- By Rachel Russell and Charley Adams
- BBC News
Gary Lineker has been asked not to present Match of the Day until an agreement is reached over his use of social media, the BBC has said.
This follows a line of impartiality over comments he made criticizing the government’s new asylum policy.
The BBC said it viewed Lineker’s “recent social media activity as a breach of our guidelines”.
He added that he should “steer clear of taking sides on party politics or political controversies”.
The BBC asked Lineker to take a step back after “extensive discussions with Gary and his team over the past few days”.
He “has decided that he will step back from presenting Match of the Day until we have an agreed and clear stance on his use of social media,” the statement read.
He continued: “When it comes to leading our football and sports coverage, Gary is second to none.
“We have never said that Gary should be an opinion free zone, or that he cannot have an opinion on issues that matter to him, but we have said that he should refrain from taking party on party political matters or political controversies.”
Fellow pundit Ian Wright said he would not appear in ‘solidarity’, tweeting: ‘Everyone knows what match of the day means to me but I told the BBC I won’t not tomorrow. Solidarity.”
Alan Shearer, who also presents on the show, said he had “informed the BBC that I will not be appearing on MOTD tomorrow night”.
On Tuesday, Home Secretary Suella Braverman outlined the government’s plans to bar people arriving in the UK illegally from seeking asylum, in a bid to tackle a surge in the number of people crossing the Channel in small boats.
Lineker reacted to it on Twitter, calling it “an immeasurably cruel policy directed against the most vulnerable people in language no different from that used by Germany in the 1930s.”
Ms Braverman denounced Lineker’s tweet, saying it “diminishes the untold tragedy” of the Holocaust.
Speaking on the BBC’s Political Thinking podcast, the Home Secretary said the Nazi comparison was ‘lazy and unnecessary’ and said her family ‘felt the impact of the Holocaust very keenly’ as their husband is Jewish.
Many opposition MPs and charities have also strongly opposed the government’s plans.
Richard Ayre, the BBC’s former editorial policy controller who was also a member of Ofcom’s content committee, said the company had “no choice” but to take action against Lineker after his tweets criticizing the government’s asylum policy.
Speaking to BBC Radio 4’s PM program on Friday afternoon, he said: “I think it was inevitable. It [Lineker] has the letters BBC written on his forehead and yet he is immersed in the most controversial story of the day.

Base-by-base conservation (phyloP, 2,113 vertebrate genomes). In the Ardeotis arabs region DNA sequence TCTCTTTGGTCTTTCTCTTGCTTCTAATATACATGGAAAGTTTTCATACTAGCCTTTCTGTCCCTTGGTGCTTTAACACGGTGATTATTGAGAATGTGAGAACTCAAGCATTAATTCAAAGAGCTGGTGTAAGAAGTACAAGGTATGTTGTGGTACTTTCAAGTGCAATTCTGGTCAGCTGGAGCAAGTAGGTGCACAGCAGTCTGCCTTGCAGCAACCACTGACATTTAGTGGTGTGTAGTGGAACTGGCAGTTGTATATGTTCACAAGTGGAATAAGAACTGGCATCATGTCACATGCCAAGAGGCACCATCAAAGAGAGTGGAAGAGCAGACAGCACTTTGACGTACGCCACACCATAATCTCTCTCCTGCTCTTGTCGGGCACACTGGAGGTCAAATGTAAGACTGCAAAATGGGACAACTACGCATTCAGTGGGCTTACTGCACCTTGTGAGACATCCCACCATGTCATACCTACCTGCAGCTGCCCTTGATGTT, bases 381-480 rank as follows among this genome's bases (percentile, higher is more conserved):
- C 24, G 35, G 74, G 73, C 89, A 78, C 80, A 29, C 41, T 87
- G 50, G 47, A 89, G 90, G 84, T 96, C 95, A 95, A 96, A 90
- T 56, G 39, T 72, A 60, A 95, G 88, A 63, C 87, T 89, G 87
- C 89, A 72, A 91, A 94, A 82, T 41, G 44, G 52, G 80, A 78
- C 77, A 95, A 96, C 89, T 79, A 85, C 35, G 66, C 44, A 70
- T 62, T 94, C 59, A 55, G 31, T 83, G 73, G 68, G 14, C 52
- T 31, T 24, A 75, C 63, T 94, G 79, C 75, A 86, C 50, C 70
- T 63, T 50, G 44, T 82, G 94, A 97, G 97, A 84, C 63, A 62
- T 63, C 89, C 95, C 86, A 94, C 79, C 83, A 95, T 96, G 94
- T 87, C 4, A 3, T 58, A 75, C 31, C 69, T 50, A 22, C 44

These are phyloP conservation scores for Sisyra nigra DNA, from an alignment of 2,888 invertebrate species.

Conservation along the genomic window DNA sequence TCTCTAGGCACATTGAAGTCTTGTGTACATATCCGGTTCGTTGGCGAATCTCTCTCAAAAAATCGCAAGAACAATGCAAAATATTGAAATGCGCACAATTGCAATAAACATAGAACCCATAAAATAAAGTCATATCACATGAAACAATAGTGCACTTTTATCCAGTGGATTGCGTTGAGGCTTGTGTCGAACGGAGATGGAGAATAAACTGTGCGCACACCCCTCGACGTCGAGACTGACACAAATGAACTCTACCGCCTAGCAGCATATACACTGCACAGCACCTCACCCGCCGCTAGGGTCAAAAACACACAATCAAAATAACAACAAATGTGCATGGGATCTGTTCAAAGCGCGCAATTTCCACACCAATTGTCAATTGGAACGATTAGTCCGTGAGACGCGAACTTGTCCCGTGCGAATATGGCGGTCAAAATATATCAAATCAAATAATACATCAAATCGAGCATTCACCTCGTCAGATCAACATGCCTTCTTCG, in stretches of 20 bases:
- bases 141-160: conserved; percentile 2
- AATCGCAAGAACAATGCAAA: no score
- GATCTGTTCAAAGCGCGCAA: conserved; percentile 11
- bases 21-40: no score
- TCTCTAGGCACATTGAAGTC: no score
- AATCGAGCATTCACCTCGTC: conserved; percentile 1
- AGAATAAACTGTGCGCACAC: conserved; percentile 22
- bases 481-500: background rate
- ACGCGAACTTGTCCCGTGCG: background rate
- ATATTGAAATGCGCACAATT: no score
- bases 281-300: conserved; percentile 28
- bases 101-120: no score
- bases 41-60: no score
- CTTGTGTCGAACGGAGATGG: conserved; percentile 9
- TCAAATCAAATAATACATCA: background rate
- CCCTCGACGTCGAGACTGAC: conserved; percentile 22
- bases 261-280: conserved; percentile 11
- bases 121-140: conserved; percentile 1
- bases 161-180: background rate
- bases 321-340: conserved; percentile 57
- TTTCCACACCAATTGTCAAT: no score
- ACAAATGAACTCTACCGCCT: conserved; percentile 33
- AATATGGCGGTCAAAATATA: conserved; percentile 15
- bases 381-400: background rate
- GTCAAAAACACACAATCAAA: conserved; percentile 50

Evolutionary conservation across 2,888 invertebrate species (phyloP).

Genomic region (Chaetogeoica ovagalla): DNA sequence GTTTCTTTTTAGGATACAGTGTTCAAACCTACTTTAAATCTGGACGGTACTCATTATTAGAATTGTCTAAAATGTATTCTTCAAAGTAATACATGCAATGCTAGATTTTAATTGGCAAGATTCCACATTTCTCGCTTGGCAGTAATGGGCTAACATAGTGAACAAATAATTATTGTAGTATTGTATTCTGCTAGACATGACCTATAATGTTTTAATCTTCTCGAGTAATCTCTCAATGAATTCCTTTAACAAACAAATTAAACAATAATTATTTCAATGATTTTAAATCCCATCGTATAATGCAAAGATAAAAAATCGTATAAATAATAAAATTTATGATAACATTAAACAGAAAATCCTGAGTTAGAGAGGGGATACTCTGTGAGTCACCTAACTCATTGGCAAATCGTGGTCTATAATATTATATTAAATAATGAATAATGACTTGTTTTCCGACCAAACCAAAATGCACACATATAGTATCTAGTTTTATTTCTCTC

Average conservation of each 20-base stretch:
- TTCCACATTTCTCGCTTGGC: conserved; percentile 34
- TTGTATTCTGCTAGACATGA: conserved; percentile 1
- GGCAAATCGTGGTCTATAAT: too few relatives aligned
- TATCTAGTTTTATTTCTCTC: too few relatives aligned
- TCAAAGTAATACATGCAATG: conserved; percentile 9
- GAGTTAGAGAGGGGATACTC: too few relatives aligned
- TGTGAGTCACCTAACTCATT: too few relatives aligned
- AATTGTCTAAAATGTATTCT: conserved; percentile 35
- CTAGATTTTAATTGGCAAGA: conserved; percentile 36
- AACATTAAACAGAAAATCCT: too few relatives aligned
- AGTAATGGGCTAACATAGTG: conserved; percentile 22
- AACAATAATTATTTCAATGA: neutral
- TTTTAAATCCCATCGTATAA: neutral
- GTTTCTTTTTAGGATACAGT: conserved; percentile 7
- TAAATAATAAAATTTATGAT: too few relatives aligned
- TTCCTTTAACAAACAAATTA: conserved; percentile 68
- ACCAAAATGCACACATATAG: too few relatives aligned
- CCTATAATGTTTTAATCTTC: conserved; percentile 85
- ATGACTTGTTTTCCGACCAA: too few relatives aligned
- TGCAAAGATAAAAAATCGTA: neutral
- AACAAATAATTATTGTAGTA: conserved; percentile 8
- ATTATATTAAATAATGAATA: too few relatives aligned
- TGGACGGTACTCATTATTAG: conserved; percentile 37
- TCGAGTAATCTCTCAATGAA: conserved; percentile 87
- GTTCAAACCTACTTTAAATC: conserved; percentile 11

“The thing is, it was an immediate issue that Tim Davie, the general manager, couldn’t sit on over the weekend, he had to fix it this week. He clearly tried to fix it and to reach an agreement with Gary Lineker, they’ve failed, so it’s the BBC’s decision. Whether this story continues depends on what Gary Lineker himself says in the next few hours.
‘It is inevitable now that by not having sacked him, but at least temporarily sacking him, the BBC will now be the subject of a torrent of criticism that they are acting at the behest of the government.’
A Labor source told the BBC the company would have to ‘rethink its decision’.
He said: “The BBC’s cowardly decision to take Gary Lineker off the air is an attack on free speech in the face of political pressure.
“Tory politicians who push for people to be fired for disagreeing with government policies should be mocked, not flattered. The BBC should rethink its decision.”
Scottish First Minister Nicola Sturgeon called the BBC’s decision “indefensible”, as she wrote on Twitter: “As a strong supporter of public service broadcasting, I want to be able to defend the BBC. But the decision to take Gary Lineker off the air is indefensible. .
“He undermines free speech in the face of political pressure – and it always seems to be the right-wing pressure he caves to.”
Lineker has hosted Match of the Day since 1999 and is the BBC’s highest paid star, having earned around £1.35m in 2020-21.
He is employed by the BBC on a freelance basis.
The former footballer has previously hosted asylum seekers and has publicly called for better rights and protections for refugees. He has also criticized successive Conservative governments on issues such as Brexit.
His comments garnered widespread support on social media, with one tweet getting 235,000 likes.